The Arctic is changing twice as fast in terms of warming as the rest of the world. What happens to migratory species in the Arctic will affect what happens in the overwintering grounds of those species, and what happens to the melting glaciers and permafrost thaw will affect sea level rise in the rest of the world.
Rapid changes in the Arctic require urgent responses within the region and from the wider world. Since climate change dominates the current transformation of the Arctic environment, reducing global greenhouse gas emissions is the most important action that needs to be taken.
Building resilience and adapting to inevitable climate change is of great importance. In view of the potential for major environmental damage, careful consideration needs to be given to a precautionary approach to economic development. A precaut ionary approach requi res measures such as development moratoriums unti l ful l assessments have established risks to the environment and human systems – and until adequate management frameworks are in place. Because of the rapid pace of change in the fragile Arctic region, it is essential to develop strengthened systems for monitoring and for provision of early warnings.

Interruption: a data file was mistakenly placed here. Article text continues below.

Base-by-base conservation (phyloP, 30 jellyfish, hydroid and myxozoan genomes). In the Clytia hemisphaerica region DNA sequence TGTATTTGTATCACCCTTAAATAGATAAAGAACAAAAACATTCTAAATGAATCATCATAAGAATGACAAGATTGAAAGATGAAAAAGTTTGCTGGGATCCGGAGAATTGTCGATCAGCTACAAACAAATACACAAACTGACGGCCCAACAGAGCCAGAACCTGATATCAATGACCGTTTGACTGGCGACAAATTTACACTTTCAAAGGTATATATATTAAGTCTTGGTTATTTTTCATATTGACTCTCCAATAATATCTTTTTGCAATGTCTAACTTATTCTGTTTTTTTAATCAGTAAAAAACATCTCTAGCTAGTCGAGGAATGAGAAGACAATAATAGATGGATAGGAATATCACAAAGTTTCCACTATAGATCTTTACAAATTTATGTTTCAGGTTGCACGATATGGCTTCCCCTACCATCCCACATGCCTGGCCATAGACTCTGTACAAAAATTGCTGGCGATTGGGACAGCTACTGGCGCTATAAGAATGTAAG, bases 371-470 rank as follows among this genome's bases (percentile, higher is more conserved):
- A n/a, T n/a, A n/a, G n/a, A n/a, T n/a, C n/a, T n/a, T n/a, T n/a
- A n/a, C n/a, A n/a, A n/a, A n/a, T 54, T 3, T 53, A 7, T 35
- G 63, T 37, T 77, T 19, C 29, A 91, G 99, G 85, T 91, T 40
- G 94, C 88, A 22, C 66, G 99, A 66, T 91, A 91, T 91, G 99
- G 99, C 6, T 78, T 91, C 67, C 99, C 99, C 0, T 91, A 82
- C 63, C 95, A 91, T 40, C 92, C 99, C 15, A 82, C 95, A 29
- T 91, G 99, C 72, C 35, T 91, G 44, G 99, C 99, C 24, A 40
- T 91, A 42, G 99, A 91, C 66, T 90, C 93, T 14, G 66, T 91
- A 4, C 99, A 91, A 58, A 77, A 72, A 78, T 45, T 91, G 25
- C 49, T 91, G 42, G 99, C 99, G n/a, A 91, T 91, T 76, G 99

The leading scientific research being carried out in the Arctic, and successful inter-governmental cooperation on protecting the region’s environment, provide examples for the rest of the world.